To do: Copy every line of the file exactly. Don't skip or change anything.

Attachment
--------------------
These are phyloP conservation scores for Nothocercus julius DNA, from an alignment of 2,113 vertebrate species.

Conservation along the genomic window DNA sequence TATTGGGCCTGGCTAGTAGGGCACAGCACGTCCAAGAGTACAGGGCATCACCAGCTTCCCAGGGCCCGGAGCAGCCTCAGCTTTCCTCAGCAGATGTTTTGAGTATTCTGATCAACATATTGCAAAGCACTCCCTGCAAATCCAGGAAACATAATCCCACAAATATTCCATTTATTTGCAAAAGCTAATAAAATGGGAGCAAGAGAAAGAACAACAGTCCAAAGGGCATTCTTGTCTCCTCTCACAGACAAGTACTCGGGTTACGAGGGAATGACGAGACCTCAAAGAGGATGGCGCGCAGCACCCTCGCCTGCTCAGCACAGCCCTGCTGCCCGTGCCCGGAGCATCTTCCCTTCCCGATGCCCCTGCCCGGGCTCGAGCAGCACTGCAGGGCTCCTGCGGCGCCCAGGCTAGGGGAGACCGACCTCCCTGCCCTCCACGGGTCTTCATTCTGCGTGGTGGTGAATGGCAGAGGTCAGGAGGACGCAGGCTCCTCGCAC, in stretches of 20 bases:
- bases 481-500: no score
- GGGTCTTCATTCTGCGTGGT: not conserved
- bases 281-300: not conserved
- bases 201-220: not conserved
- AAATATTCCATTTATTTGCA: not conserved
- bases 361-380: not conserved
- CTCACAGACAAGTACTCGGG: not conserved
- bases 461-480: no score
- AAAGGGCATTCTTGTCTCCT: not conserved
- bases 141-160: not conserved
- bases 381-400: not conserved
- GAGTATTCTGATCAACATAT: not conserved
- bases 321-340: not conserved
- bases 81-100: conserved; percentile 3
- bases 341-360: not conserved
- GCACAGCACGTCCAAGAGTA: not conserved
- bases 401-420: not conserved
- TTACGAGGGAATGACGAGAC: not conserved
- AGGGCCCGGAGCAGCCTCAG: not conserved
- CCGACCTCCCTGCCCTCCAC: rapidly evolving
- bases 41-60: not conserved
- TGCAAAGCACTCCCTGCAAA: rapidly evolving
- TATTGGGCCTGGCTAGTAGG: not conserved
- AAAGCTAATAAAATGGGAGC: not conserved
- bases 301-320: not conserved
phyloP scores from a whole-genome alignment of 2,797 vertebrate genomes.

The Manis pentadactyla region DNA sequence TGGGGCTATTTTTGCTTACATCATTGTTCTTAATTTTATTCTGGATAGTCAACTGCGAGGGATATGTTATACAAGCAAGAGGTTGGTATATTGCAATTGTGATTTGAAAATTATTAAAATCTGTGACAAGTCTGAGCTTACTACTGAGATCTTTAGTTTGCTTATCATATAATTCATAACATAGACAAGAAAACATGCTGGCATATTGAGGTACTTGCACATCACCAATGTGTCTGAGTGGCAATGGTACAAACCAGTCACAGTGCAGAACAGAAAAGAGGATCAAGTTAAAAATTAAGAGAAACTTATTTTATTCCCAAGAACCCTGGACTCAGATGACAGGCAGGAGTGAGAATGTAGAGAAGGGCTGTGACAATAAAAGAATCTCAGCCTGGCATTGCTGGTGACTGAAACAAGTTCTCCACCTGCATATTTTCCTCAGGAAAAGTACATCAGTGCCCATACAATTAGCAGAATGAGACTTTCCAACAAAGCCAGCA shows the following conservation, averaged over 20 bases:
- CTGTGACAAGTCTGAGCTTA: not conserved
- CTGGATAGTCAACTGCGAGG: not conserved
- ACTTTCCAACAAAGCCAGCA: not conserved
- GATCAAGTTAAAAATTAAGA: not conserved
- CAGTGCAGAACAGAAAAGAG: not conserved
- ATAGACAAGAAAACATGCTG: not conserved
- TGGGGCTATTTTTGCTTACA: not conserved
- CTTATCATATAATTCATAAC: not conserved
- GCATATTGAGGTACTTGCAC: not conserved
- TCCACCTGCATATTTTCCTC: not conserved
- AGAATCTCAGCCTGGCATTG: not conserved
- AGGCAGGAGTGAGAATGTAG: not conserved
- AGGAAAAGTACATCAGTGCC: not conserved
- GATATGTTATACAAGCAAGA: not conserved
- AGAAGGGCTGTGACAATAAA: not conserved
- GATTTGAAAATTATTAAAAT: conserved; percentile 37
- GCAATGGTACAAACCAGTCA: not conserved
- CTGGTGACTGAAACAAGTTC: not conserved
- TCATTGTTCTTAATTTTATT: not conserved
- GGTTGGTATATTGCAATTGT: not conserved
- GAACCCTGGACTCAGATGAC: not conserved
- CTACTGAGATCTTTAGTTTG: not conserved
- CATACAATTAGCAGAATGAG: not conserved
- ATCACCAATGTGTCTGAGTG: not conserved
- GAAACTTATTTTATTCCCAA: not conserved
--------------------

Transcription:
These are phyloP conservation scores for Nothocercus julius DNA, from an alignment of 2,113 vertebrate species.

Conservation along the genomic window DNA sequence TATTGGGCCTGGCTAGTAGGGCACAGCACGTCCAAGAGTACAGGGCATCACCAGCTTCCCAGGGCCCGGAGCAGCCTCAGCTTTCCTCAGCAGATGTTTTGAGTATTCTGATCAACATATTGCAAAGCACTCCCTGCAAATCCAGGAAACATAATCCCACAAATATTCCATTTATTTGCAAAAGCTAATAAAATGGGAGCAAGAGAAAGAACAACAGTCCAAAGGGCATTCTTGTCTCCTCTCACAGACAAGTACTCGGGTTACGAGGGAATGACGAGACCTCAAAGAGGATGGCGCGCAGCACCCTCGCCTGCTCAGCACAGCCCTGCTGCCCGTGCCCGGAGCATCTTCCCTTCCCGATGCCCCTGCCCGGGCTCGAGCAGCACTGCAGGGCTCCTGCGGCGCCCAGGCTAGGGGAGACCGACCTCCCTGCCCTCCACGGGTCTTCATTCTGCGTGGTGGTGAATGGCAGAGGTCAGGAGGACGCAGGCTCCTCGCAC, in stretches of 20 bases:
- bases 481-500: no score
- GGGTCTTCATTCTGCGTGGT: not conserved
- bases 281-300: not conserved
- bases 201-220: not conserved
- AAATATTCCATTTATTTGCA: not conserved
- bases 361-380: not conserved
- CTCACAGACAAGTACTCGGG: not conserved
- bases 461-480: no score
- AAAGGGCATTCTTGTCTCCT: not conserved
- bases 141-160: not conserved
- bases 381-400: not conserved
- GAGTATTCTGATCAACATAT: not conserved
- bases 321-340: not conserved
- bases 81-100: conserved; percentile 3
- bases 341-360: not conserved
- GCACAGCACGTCCAAGAGTA: not conserved
- bases 401-420: not conserved
- TTACGAGGGAATGACGAGAC: not conserved
- AGGGCCCGGAGCAGCCTCAG: not conserved
- CCGACCTCCCTGCCCTCCAC: rapidly evolving
- bases 41-60: not conserved
- TGCAAAGCACTCCCTGCAAA: rapidly evolving
- TATTGGGCCTGGCTAGTAGG: not conserved
- AAAGCTAATAAAATGGGAGC: not conserved
- bases 301-320: not conserved
phyloP scores from a whole-genome alignment of 2,797 vertebrate genomes.

The Manis pentadactyla region DNA sequence TGGGGCTATTTTTGCTTACATCATTGTTCTTAATTTTATTCTGGATAGTCAACTGCGAGGGATATGTTATACAAGCAAGAGGTTGGTATATTGCAATTGTGATTTGAAAATTATTAAAATCTGTGACAAGTCTGAGCTTACTACTGAGATCTTTAGTTTGCTTATCATATAATTCATAACATAGACAAGAAAACATGCTGGCATATTGAGGTACTTGCACATCACCAATGTGTCTGAGTGGCAATGGTACAAACCAGTCACAGTGCAGAACAGAAAAGAGGATCAAGTTAAAAATTAAGAGAAACTTATTTTATTCCCAAGAACCCTGGACTCAGATGACAGGCAGGAGTGAGAATGTAGAGAAGGGCTGTGACAATAAAAGAATCTCAGCCTGGCATTGCTGGTGACTGAAACAAGTTCTCCACCTGCATATTTTCCTCAGGAAAAGTACATCAGTGCCCATACAATTAGCAGAATGAGACTTTCCAACAAAGCCAGCA shows the following conservation, averaged over 20 bases:
- CTGTGACAAGTCTGAGCTTA: not conserved
- CTGGATAGTCAACTGCGAGG: not conserved
- ACTTTCCAACAAAGCCAGCA: not conserved
- GATCAAGTTAAAAATTAAGA: not conserved
- CAGTGCAGAACAGAAAAGAG: not conserved
- ATAGACAAGAAAACATGCTG: not conserved
- TGGGGCTATTTTTGCTTACA: not conserved
- CTTATCATATAATTCATAAC: not conserved
- GCATATTGAGGTACTTGCAC: not conserved
- TCCACCTGCATATTTTCCTC: not conserved
- AGAATCTCAGCCTGGCATTG: not conserved
- AGGCAGGAGTGAGAATGTAG: not conserved
- AGGAAAAGTACATCAGTGCC: not conserved
- GATATGTTATACAAGCAAGA: not conserved
- AGAAGGGCTGTGACAATAAA: not conserved
- GATTTGAAAATTATTAAAAT: conserved; percentile 37
- GCAATGGTACAAACCAGTCA: not conserved
- CTGGTGACTGAAACAAGTTC: not conserved
- TCATTGTTCTTAATTTTATT: not conserved
- GGTTGGTATATTGCAATTGT: not conserved
- GAACCCTGGACTCAGATGAC: not conserved
- CTACTGAGATCTTTAGTTTG: not conserved
- CATACAATTAGCAGAATGAG: not conserved
- ATCACCAATGTGTCTGAGTG: not conserved
- GAAACTTATTTTATTCCCAA: not conserved